Late summer, 1940. All eyes were fixed on the dramatic events that were unfolding. And yet, an archaeological discovery in Dordogne would, for a brief moment, attract the world's attention.
Halfway up the hill that rises above the town of Montignac was a foxes' den, the possible entrance to an underground passageway that, according to local legend, led to the Lascaux manor. A young apprentice mechanic named Marcel Ravidat made the first attempt to explore this opening, but had to put off the attempt for lack of the appropriate tools. Four days later, on 12 September, he returned with three other boys from the village, Jacques Marsal, Georges Agnel and Simon Coencas. They enlarged the hole and Marcel slipped down into a small vertical shaft. He landed on a cone of scree and slid all the way to the bottom. His three friends joined him. By the light of a hastily constructed lamp, they walked along a gallery some thirty metres long. As the passageway narrowed, they spied the first paintings in what is now known as the Axial Gallery. They explored every part of the cave, whose walls were covered in a fabulous bestiary, finally coming to halt before a black hole that led downwards to other parts of the cave. The next day they returned with a rope, which they uncoiled into the hole in the floor. Marcel was the first to lower himself down the eight-metre-deep shaft. There, at the base, he discovered the scene of the man confronting the bison.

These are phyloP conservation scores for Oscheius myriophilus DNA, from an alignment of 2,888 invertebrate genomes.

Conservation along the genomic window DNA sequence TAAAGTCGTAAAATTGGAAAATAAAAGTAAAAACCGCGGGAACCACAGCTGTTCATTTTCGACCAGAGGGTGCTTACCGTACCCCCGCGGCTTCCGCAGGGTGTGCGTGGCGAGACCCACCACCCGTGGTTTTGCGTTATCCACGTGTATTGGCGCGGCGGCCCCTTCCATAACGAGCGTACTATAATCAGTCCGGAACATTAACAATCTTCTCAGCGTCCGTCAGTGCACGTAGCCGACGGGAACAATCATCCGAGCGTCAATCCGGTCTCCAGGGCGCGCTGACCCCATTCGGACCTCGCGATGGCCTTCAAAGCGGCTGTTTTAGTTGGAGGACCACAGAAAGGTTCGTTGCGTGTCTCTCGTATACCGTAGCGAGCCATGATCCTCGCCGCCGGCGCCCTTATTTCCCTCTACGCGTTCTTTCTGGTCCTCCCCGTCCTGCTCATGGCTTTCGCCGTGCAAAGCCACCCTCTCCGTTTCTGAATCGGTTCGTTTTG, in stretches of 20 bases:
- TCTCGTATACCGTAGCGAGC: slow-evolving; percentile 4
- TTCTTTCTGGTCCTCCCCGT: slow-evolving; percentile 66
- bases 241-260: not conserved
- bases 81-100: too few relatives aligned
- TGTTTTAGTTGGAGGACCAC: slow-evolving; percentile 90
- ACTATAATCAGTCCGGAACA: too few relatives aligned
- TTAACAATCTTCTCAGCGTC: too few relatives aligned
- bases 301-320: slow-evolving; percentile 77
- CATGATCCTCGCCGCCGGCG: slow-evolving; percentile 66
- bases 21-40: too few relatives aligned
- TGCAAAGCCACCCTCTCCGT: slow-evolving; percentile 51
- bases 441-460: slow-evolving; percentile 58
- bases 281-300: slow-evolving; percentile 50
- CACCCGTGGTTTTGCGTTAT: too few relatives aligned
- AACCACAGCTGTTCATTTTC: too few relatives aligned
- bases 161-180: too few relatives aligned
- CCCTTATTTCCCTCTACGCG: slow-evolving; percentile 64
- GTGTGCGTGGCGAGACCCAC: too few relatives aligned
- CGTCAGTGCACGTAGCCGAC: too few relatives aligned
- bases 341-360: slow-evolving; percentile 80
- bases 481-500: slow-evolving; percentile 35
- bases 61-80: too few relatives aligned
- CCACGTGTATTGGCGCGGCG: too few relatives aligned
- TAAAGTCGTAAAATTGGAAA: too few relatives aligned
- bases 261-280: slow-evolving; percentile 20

The boys told their teacher, Léon Laval, who in turn went down into the cave on 18 September. Henri Breuil, who had taken refuge in the region, was informed of the discovery. He viewed the site for the first time two days after Laval.